Written evidence from LCP (APS0065)
We were grateful for the opportunity for Laura Myers to contribute to the Committee’s thinking at the oral evidence session on 21st July. As the Chair kindly invited further submissions we thought it might be helpful to provide this further short note. This covers two topics:
As we noted in our previous submission, the idea of allowing people to take 25% of their pot tax free whilst leaving the rest ‘behind’ being invested in a pension was mooted by the FCA a few years ago. We have looked into the latest evidence on how people are using pension freedoms and are increasingly convinced that real harm is being done to savers from the present regime. We think that allowing people to access the part they are most interested in, but seamlessly leave the rest behind, would greatly reduce the risk of them cashing out in full, which is by far the most common use of small pension pots at present. If ‘de-coupling’ is not adopted, what is the solution to this problem?
a) Would there need to be a law change?
The Committee asked if the law would need to change to facilitate ‘de-coupling’, and one of the witnesses said that ‘you can do this in any case’, and therefore implied no need to change anything.
Our understanding is that the way this works at present is slightly different for the two main types of pension – occupational (trust-based) pensions and personal (contract-based) pensions.
As Laura mentioned in her oral evidence, we advise a number of occupational pension schemes who have been told that, under current tax rules, they cannot simply allow members to access 25% tax free cash and leave the rest behind. We believe that HMRC would therefore need at the very least to provide clarification that this was acceptable or, more likely, adjust tax law to make it possible.
With personal pensions or group personal pensions, in principle (as Rachel Vahey pointed out in oral evidence this morning) you can in effect take your 25% and leave the rest invested by putting the balance in a drawdown product. However, at the end of the market we are focused on, relatively few people who want to get their hands on tax free cash are sitting down to consider moving the balance of their funds to an investment platform. Even if they do go into drawdown, they risk paying ‘retail’ charge levels (as Laura mentioned in her evidence) compared with the much lower ‘wholesale’ charges that they are currently paying in their pension.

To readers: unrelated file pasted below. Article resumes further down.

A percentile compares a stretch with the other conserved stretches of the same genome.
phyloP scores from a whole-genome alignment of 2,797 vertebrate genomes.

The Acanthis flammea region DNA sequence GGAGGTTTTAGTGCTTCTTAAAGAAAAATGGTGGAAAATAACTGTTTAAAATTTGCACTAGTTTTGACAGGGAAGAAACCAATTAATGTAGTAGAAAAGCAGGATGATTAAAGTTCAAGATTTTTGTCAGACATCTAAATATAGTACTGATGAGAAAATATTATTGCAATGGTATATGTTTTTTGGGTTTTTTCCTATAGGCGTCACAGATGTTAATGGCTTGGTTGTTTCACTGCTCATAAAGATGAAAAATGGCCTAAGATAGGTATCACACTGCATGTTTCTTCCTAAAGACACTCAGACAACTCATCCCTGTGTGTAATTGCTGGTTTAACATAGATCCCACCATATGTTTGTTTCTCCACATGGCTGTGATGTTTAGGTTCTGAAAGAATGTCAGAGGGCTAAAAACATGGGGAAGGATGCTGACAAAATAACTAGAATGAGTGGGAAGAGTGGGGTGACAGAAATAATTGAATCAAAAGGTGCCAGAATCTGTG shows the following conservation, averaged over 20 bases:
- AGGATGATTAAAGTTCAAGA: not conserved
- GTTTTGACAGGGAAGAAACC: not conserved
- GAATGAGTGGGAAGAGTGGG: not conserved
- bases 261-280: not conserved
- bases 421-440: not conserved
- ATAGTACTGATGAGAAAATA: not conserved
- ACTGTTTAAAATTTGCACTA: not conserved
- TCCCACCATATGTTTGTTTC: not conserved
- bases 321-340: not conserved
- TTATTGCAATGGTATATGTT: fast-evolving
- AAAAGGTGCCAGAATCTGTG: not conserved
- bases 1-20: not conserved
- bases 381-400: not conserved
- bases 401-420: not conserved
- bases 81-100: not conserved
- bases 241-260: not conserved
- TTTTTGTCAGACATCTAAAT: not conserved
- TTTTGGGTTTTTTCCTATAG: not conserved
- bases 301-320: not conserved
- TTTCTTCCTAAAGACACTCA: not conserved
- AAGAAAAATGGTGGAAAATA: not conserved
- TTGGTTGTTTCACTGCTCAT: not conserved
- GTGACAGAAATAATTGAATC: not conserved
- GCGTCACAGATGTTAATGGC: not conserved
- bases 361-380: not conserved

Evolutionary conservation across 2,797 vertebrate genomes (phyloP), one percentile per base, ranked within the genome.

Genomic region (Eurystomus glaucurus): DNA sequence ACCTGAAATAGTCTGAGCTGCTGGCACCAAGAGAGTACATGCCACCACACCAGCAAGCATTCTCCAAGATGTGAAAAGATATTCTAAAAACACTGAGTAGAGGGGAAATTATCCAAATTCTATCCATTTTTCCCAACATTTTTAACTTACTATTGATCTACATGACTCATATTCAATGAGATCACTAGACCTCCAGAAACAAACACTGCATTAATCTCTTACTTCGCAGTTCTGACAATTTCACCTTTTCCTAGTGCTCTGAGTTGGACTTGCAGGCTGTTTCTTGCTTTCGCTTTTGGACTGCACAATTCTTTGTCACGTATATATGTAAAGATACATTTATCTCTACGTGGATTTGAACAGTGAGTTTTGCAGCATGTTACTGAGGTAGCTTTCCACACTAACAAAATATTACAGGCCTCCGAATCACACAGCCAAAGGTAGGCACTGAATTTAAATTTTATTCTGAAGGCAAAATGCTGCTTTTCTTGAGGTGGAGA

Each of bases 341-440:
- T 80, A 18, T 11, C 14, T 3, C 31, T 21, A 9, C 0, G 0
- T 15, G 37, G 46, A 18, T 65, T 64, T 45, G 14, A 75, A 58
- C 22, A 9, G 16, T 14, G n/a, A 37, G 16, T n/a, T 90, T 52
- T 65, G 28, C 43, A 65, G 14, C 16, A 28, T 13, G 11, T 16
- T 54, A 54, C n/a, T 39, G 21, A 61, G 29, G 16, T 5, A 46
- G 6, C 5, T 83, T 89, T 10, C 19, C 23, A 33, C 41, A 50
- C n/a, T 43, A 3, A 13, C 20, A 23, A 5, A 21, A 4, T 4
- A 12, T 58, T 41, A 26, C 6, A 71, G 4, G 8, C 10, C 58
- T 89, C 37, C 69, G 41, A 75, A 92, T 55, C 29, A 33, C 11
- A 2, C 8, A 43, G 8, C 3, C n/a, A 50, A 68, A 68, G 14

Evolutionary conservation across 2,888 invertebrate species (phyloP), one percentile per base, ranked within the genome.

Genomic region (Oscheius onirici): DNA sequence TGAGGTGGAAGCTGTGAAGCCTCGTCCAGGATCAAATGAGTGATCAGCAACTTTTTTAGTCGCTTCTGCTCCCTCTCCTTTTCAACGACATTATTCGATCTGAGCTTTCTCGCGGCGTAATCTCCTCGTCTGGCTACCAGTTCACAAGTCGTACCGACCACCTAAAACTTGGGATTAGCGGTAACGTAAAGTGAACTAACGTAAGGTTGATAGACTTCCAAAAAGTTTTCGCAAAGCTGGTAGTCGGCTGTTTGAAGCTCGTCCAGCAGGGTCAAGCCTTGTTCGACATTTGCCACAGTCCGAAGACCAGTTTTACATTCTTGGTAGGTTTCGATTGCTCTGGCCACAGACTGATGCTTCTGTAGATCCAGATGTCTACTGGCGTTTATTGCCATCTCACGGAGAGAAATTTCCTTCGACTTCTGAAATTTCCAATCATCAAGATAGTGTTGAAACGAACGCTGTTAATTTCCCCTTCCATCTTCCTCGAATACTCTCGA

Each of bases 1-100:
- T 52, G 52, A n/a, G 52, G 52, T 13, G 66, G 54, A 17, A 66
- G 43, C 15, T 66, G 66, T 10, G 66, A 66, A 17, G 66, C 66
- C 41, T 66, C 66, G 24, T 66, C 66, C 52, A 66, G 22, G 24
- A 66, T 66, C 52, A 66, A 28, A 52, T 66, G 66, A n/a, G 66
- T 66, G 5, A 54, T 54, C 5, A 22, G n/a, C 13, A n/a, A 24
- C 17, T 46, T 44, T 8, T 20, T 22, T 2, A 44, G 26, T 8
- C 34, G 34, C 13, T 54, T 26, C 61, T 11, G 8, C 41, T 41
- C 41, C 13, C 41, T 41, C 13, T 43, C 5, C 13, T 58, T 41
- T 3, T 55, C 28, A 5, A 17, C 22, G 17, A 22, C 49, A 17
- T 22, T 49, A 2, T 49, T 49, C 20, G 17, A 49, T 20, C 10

But more likely they will simply take the lot, because that is just the easiest thing to do. For behavioural reasons, as much as legal reasons, if we don’t make it as easy as possible to take the tax-free cash but leave the rest behind, people will continue to take the route of ‘least resistance’ and take the lot. This not only leads to lower investment returns (as the ‘other 75%’ may end up in cash), but they also risk triggering the ‘Money Purchase Annual Allowance’ unnecessarily, potentially jeopardising their potential for future pension saving.
Even for those who take 25% tax free and move the rest into drawdown, there is still a risk of worse outcomes, as the ‘retail’ charge levels applied to their investment in drawdown are likely to be higher than the ‘wholesale’ charge levels applied to their investments while still in their workplace scheme.
In short, there is clear evidence of adverse consumer outcomes currently happening every day. No solution is perfect, but we believe that ‘de-coupling’ would make it far easier for people to leave the balance of their funds invested in a low cost and well governed environment.
b) Would this encourage early access?
One concern raised in oral evidence was that if we make it easy for people to take tax-free cash, then they will do so at the earliest opportunity, typically 55.
However, it is already the case that many schemes report a spike in withdrawals at age 55. The problem is that under current rules it is not 25% which people are withdrawing, it is 100%.